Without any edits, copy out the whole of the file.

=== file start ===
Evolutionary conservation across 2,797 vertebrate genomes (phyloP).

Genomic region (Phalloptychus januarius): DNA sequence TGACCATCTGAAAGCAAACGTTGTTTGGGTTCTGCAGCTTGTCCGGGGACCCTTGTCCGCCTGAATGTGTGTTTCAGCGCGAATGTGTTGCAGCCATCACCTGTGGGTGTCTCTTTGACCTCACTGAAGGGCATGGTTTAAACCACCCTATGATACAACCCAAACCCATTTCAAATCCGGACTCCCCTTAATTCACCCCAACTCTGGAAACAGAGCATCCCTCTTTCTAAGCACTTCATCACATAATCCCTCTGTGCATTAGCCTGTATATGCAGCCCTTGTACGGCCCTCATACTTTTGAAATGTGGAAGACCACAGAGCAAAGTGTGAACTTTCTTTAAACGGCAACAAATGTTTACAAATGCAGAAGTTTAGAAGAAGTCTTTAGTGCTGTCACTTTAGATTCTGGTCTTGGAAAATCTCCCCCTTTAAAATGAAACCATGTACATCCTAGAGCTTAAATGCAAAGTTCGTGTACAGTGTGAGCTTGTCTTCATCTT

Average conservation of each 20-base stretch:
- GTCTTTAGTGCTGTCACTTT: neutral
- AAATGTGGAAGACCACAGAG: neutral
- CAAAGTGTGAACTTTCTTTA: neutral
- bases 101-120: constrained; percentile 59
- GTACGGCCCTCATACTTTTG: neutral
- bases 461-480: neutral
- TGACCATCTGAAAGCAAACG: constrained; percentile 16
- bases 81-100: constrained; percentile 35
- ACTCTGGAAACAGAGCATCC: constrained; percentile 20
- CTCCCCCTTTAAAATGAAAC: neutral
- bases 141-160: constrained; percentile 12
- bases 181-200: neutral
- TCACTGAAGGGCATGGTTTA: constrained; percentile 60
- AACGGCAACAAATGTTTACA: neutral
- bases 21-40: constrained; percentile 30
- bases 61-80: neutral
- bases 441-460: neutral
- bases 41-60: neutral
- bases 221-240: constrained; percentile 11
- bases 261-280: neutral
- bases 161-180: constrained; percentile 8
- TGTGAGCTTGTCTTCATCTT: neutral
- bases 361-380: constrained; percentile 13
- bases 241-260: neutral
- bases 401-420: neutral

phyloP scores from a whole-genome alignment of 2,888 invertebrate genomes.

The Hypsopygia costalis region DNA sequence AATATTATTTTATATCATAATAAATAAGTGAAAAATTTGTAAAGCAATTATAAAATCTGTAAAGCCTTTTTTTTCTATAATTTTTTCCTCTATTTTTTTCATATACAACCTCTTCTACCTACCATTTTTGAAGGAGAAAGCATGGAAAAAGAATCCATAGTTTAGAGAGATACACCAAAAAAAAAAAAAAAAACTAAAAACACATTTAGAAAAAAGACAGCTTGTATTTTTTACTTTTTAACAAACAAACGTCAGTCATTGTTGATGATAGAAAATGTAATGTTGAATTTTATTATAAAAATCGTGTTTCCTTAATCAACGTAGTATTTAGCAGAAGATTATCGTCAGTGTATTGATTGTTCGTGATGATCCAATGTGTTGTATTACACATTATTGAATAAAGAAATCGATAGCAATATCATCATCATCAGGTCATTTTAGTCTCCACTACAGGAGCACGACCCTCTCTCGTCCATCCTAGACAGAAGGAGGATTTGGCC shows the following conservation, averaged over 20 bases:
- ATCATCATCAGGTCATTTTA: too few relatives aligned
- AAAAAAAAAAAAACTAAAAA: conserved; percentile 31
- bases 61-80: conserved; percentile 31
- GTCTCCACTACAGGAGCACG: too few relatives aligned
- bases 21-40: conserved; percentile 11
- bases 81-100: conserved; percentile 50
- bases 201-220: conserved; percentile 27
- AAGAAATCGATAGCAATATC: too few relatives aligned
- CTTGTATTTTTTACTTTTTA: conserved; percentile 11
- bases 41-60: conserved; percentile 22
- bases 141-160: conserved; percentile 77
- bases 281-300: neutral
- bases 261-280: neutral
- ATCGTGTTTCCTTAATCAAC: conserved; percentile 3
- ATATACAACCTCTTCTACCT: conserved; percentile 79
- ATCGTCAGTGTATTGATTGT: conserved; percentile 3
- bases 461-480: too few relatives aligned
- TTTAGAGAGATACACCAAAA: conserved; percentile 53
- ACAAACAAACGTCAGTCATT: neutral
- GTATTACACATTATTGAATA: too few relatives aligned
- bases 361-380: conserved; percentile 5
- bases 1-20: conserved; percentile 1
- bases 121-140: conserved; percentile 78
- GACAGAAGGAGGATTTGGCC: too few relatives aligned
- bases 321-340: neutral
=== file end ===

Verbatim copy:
Evolutionary conservation across 2,797 vertebrate genomes (phyloP).

Genomic region (Phalloptychus januarius): DNA sequence TGACCATCTGAAAGCAAACGTTGTTTGGGTTCTGCAGCTTGTCCGGGGACCCTTGTCCGCCTGAATGTGTGTTTCAGCGCGAATGTGTTGCAGCCATCACCTGTGGGTGTCTCTTTGACCTCACTGAAGGGCATGGTTTAAACCACCCTATGATACAACCCAAACCCATTTCAAATCCGGACTCCCCTTAATTCACCCCAACTCTGGAAACAGAGCATCCCTCTTTCTAAGCACTTCATCACATAATCCCTCTGTGCATTAGCCTGTATATGCAGCCCTTGTACGGCCCTCATACTTTTGAAATGTGGAAGACCACAGAGCAAAGTGTGAACTTTCTTTAAACGGCAACAAATGTTTACAAATGCAGAAGTTTAGAAGAAGTCTTTAGTGCTGTCACTTTAGATTCTGGTCTTGGAAAATCTCCCCCTTTAAAATGAAACCATGTACATCCTAGAGCTTAAATGCAAAGTTCGTGTACAGTGTGAGCTTGTCTTCATCTT

Average conservation of each 20-base stretch:
- GTCTTTAGTGCTGTCACTTT: neutral
- AAATGTGGAAGACCACAGAG: neutral
- CAAAGTGTGAACTTTCTTTA: neutral
- bases 101-120: constrained; percentile 59
- GTACGGCCCTCATACTTTTG: neutral
- bases 461-480: neutral
- TGACCATCTGAAAGCAAACG: constrained; percentile 16
- bases 81-100: constrained; percentile 35
- ACTCTGGAAACAGAGCATCC: constrained; percentile 20
- CTCCCCCTTTAAAATGAAAC: neutral
- bases 141-160: constrained; percentile 12
- bases 181-200: neutral
- TCACTGAAGGGCATGGTTTA: constrained; percentile 60
- AACGGCAACAAATGTTTACA: neutral
- bases 21-40: constrained; percentile 30
- bases 61-80: neutral
- bases 441-460: neutral
- bases 41-60: neutral
- bases 221-240: constrained; percentile 11
- bases 261-280: neutral
- bases 161-180: constrained; percentile 8
- TGTGAGCTTGTCTTCATCTT: neutral
- bases 361-380: constrained; percentile 13
- bases 241-260: neutral
- bases 401-420: neutral

phyloP scores from a whole-genome alignment of 2,888 invertebrate genomes.

The Hypsopygia costalis region DNA sequence AATATTATTTTATATCATAATAAATAAGTGAAAAATTTGTAAAGCAATTATAAAATCTGTAAAGCCTTTTTTTTCTATAATTTTTTCCTCTATTTTTTTCATATACAACCTCTTCTACCTACCATTTTTGAAGGAGAAAGCATGGAAAAAGAATCCATAGTTTAGAGAGATACACCAAAAAAAAAAAAAAAAACTAAAAACACATTTAGAAAAAAGACAGCTTGTATTTTTTACTTTTTAACAAACAAACGTCAGTCATTGTTGATGATAGAAAATGTAATGTTGAATTTTATTATAAAAATCGTGTTTCCTTAATCAACGTAGTATTTAGCAGAAGATTATCGTCAGTGTATTGATTGTTCGTGATGATCCAATGTGTTGTATTACACATTATTGAATAAAGAAATCGATAGCAATATCATCATCATCAGGTCATTTTAGTCTCCACTACAGGAGCACGACCCTCTCTCGTCCATCCTAGACAGAAGGAGGATTTGGCC shows the following conservation, averaged over 20 bases:
- ATCATCATCAGGTCATTTTA: too few relatives aligned
- AAAAAAAAAAAAACTAAAAA: conserved; percentile 31
- bases 61-80: conserved; percentile 31
- GTCTCCACTACAGGAGCACG: too few relatives aligned
- bases 21-40: conserved; percentile 11
- bases 81-100: conserved; percentile 50
- bases 201-220: conserved; percentile 27
- AAGAAATCGATAGCAATATC: too few relatives aligned
- CTTGTATTTTTTACTTTTTA: conserved; percentile 11
- bases 41-60: conserved; percentile 22
- bases 141-160: conserved; percentile 77
- bases 281-300: neutral
- bases 261-280: neutral
- ATCGTGTTTCCTTAATCAAC: conserved; percentile 3
- ATATACAACCTCTTCTACCT: conserved; percentile 79
- ATCGTCAGTGTATTGATTGT: conserved; percentile 3
- bases 461-480: too few relatives aligned
- TTTAGAGAGATACACCAAAA: conserved; percentile 53
- ACAAACAAACGTCAGTCATT: neutral
- GTATTACACATTATTGAATA: too few relatives aligned
- bases 361-380: conserved; percentile 5
- bases 1-20: conserved; percentile 1
- bases 121-140: conserved; percentile 78
- GACAGAAGGAGGATTTGGCC: too few relatives aligned
- bases 321-340: neutral